CLEVELAND, Tenn. - On Michigan Avenue, big trucks roared past signs Wednesday that urge the city to "Lower These Killer Hills."
The signs are the work of David Ellis, who made the same appeal Monday to the Cleveland City Council.
The trucks, as well as cars, also passed a white cross at the Minnis Road intersection with Michigan, marking the spot of a traffic fatality in March.
Ellis said he has no property or personal interest on Michigan Avenue but is concerned "as a good neighbor." He cites previous troubled roads, including Fullbright and Blackburn, where improvements were made after other fatalities.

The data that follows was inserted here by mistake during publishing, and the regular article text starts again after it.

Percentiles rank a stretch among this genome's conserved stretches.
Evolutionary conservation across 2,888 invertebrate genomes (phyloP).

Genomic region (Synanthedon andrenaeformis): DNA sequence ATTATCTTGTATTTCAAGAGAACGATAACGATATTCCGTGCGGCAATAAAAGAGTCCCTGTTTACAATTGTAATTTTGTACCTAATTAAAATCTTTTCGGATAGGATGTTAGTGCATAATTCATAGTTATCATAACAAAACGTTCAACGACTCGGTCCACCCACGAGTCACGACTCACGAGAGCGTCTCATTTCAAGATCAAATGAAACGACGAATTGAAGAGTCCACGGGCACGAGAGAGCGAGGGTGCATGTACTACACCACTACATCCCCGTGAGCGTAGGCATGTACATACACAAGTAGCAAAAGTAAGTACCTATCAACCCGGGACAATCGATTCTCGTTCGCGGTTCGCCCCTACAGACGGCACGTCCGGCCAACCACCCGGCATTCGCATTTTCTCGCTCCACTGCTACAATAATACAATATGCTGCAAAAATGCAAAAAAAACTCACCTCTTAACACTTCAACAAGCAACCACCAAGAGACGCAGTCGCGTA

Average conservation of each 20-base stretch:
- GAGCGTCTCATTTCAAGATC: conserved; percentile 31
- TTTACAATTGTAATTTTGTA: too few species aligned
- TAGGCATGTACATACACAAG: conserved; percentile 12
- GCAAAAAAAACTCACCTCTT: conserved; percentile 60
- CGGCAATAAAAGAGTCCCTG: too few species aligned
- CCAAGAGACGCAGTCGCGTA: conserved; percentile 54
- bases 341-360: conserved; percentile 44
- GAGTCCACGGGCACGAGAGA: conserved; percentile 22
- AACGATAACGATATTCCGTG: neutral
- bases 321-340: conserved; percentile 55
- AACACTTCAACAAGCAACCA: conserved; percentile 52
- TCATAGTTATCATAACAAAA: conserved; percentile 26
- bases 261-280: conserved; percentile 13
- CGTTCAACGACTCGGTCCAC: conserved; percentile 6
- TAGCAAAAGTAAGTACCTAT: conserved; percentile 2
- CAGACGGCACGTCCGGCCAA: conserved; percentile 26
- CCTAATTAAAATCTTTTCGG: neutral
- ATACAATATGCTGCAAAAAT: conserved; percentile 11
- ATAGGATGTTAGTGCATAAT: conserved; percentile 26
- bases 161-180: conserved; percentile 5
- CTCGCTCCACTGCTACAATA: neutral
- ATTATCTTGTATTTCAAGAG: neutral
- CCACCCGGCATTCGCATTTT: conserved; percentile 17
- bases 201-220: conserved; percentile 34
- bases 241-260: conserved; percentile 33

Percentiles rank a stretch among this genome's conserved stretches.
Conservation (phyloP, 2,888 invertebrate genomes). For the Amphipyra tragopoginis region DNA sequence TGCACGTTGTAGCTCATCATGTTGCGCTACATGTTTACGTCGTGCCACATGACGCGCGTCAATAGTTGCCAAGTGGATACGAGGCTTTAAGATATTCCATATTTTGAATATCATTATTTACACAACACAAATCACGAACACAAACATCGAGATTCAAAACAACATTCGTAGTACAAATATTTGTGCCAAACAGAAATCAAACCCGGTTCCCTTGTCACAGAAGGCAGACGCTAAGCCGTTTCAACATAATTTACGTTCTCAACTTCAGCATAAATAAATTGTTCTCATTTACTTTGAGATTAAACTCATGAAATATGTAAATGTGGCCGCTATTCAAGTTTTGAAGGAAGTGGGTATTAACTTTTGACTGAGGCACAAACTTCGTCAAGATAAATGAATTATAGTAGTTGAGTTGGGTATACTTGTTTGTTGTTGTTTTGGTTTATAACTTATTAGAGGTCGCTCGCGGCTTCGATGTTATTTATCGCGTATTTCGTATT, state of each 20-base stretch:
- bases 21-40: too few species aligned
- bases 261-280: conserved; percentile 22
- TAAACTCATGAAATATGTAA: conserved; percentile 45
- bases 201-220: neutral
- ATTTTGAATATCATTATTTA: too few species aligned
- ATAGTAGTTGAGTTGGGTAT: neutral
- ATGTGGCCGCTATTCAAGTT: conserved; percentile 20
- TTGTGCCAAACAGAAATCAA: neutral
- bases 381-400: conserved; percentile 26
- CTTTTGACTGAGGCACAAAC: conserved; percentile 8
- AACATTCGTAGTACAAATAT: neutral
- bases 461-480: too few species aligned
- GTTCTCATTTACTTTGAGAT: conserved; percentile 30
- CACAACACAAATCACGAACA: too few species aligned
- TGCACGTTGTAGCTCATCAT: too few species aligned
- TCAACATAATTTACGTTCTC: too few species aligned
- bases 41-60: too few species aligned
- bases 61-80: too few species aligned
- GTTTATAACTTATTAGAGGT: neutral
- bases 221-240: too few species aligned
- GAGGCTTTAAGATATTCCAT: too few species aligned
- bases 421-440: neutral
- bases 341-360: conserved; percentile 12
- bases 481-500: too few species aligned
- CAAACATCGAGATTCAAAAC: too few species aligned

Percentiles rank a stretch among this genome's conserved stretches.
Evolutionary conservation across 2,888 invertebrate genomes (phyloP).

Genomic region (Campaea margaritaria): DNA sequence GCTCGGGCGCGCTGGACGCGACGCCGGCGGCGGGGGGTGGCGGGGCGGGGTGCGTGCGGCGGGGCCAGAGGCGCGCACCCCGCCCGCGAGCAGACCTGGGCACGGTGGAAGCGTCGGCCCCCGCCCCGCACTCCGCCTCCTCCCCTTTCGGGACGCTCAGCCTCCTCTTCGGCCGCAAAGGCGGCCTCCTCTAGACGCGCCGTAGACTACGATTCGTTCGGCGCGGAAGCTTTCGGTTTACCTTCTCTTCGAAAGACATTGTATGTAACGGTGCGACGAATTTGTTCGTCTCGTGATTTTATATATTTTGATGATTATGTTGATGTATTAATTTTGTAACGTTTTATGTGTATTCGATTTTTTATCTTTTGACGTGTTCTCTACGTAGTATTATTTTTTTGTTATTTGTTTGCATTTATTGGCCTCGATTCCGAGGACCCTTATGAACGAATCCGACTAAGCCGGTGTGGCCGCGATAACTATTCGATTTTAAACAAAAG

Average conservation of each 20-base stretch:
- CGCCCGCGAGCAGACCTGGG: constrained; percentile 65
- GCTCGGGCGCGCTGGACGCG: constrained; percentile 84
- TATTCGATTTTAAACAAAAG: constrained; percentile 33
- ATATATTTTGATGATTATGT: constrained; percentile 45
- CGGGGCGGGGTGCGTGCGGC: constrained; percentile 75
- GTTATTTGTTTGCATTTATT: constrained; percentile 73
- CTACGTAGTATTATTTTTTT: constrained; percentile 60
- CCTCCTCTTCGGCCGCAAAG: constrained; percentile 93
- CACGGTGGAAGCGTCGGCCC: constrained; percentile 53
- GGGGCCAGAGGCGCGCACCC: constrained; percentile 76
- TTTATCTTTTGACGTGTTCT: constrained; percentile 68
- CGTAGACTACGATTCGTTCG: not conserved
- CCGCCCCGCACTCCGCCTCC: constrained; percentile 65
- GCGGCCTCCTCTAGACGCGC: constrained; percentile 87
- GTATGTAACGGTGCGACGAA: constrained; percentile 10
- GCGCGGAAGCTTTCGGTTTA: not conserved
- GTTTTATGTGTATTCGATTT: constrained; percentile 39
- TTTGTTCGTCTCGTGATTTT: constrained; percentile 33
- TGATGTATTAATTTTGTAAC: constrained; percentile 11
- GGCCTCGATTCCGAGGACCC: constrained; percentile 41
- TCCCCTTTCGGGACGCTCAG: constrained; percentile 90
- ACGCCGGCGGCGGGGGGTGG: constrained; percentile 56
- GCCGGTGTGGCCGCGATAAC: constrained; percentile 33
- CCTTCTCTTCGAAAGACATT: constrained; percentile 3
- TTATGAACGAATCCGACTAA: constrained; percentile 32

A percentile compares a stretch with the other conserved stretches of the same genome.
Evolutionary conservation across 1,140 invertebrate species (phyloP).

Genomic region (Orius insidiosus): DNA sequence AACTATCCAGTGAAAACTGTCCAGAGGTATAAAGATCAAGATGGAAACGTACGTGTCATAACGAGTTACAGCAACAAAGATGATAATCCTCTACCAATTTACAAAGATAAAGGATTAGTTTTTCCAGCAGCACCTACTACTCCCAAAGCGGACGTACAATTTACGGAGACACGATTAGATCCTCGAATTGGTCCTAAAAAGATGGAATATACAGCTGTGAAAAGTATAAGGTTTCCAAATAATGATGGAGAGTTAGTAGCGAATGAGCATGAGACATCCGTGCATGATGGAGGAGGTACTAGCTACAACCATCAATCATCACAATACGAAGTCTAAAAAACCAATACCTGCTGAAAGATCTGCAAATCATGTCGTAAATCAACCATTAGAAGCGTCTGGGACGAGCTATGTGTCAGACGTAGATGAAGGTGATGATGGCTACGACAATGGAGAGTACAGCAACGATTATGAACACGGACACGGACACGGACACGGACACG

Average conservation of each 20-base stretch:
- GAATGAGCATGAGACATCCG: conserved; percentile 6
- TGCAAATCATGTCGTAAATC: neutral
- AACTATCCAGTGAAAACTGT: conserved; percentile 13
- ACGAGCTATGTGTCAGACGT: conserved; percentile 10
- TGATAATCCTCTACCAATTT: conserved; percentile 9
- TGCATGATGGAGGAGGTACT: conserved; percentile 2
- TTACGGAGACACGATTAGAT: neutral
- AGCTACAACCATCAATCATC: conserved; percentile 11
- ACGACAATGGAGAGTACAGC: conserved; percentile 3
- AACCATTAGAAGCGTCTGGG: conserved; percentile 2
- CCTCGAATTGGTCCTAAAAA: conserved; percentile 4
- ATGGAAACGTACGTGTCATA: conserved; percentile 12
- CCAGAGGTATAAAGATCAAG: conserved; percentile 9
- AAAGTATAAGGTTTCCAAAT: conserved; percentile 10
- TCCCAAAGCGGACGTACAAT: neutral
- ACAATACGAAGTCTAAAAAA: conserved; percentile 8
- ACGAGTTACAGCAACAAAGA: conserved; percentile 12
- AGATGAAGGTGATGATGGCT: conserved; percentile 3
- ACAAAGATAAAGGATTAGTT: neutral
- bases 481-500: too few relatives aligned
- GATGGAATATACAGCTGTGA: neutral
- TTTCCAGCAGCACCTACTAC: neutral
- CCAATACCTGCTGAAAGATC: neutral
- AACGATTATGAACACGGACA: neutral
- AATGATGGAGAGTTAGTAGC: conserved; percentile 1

With Whirlpool on one end and the new city airport on the other end of Michigan -- an increasingly busy road not built for heavy traffic -- more residential development is coming to the area, Ellis said.
"I am asking for direction from the city to ensure that the development that is being done there will not cost the citizens a lot, to buy up improved property," he said. "Right now there are not a lot more of those subdivisions. But there are places around Stuart Road that might have a driveway every 50 feet."
The city has some immediate plans for Michigan, according to Public Works Director Tommy Myers.
"We have plans to widen the road a little bit and start paving next Monday," Myers said.
For now, though, the city can widen the road only by one foot on each side of Michigan Avenue from Stuart Road to Benton Pike, he said.
"Hopefully that will help," Myers said.
Ellis said the best solution "is to level the hills and put in a turn lane," but the community will be grateful for any safety improvements.